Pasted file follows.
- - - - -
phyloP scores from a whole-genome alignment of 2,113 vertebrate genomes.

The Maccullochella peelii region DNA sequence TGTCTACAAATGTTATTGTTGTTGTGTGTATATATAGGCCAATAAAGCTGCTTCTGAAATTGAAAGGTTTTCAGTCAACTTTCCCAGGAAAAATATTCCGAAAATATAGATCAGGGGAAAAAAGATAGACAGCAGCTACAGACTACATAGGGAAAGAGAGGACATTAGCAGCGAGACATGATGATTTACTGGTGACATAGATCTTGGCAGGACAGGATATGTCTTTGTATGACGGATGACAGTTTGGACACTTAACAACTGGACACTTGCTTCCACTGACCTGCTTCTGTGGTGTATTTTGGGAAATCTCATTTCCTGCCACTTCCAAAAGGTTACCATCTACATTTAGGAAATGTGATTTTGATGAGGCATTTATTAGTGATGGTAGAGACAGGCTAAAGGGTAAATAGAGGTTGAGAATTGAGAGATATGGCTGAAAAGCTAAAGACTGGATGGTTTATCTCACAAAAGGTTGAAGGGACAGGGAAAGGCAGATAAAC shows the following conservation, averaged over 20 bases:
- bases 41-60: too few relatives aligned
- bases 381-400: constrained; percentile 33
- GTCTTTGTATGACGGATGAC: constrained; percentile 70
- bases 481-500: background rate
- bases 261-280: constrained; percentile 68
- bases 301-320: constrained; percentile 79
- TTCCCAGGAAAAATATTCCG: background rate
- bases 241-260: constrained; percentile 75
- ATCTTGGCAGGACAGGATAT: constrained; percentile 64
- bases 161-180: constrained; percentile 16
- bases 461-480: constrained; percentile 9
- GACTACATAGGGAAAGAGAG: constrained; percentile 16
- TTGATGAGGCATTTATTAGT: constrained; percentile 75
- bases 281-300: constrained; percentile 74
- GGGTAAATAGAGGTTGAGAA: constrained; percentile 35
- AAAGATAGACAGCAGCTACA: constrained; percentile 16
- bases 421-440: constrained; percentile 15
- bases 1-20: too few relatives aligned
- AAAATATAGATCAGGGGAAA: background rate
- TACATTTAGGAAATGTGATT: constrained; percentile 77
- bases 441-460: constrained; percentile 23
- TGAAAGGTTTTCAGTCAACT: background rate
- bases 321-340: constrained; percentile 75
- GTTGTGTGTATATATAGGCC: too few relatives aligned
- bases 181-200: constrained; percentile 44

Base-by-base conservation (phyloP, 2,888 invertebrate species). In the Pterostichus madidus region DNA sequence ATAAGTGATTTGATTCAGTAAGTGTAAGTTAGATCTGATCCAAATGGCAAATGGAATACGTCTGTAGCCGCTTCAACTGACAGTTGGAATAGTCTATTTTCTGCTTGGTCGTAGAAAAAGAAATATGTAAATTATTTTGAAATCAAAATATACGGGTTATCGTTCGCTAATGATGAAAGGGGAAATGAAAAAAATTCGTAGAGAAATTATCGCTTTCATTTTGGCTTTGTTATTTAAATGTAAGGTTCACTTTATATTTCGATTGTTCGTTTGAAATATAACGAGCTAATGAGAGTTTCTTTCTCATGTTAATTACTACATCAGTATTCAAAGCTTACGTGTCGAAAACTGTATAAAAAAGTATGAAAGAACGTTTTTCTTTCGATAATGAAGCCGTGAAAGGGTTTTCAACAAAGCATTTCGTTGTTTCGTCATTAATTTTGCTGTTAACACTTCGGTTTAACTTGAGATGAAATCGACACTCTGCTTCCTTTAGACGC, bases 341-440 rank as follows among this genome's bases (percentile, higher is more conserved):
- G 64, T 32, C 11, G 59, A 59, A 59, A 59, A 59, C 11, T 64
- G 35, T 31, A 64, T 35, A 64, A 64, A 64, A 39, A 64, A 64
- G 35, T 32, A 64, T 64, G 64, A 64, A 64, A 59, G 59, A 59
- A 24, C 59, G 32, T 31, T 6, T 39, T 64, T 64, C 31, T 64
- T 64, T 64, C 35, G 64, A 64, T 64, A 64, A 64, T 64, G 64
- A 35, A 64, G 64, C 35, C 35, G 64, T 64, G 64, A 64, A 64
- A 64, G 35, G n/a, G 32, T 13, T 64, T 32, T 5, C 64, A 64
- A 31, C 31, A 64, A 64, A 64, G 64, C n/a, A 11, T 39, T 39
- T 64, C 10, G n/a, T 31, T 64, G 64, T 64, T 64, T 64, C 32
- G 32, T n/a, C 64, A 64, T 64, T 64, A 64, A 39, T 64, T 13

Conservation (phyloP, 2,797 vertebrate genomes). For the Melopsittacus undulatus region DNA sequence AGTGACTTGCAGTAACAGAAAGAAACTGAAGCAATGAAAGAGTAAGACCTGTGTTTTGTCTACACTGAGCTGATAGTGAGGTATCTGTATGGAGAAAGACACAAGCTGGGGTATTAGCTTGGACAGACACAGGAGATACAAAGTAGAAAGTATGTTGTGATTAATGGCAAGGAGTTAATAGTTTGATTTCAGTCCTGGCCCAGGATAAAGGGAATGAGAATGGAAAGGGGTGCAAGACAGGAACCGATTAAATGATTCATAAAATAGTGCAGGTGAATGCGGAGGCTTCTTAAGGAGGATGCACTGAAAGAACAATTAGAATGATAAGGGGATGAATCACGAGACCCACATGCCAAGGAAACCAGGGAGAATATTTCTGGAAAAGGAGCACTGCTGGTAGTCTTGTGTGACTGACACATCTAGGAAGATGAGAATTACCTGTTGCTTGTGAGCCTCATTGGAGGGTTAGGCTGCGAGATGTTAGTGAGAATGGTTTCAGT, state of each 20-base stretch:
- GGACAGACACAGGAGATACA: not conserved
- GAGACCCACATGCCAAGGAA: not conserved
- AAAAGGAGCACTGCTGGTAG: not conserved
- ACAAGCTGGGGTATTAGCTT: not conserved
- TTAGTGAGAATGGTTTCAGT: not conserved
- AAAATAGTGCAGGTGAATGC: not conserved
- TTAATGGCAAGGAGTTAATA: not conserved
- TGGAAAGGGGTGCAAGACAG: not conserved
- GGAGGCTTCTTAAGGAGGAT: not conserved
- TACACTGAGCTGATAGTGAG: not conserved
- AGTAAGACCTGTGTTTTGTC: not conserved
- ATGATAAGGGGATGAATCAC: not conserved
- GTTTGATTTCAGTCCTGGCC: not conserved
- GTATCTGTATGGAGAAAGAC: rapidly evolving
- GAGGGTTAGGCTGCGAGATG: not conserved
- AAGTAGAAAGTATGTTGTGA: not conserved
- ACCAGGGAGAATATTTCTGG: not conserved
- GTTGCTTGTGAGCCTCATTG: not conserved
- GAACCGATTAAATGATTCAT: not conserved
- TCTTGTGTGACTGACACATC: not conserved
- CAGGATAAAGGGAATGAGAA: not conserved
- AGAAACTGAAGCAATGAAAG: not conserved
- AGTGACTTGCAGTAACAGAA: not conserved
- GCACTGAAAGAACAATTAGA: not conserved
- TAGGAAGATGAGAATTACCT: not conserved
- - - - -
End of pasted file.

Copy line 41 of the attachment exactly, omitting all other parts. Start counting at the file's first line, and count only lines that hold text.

- GAGACCCACATGCCAAGGAA: not conserved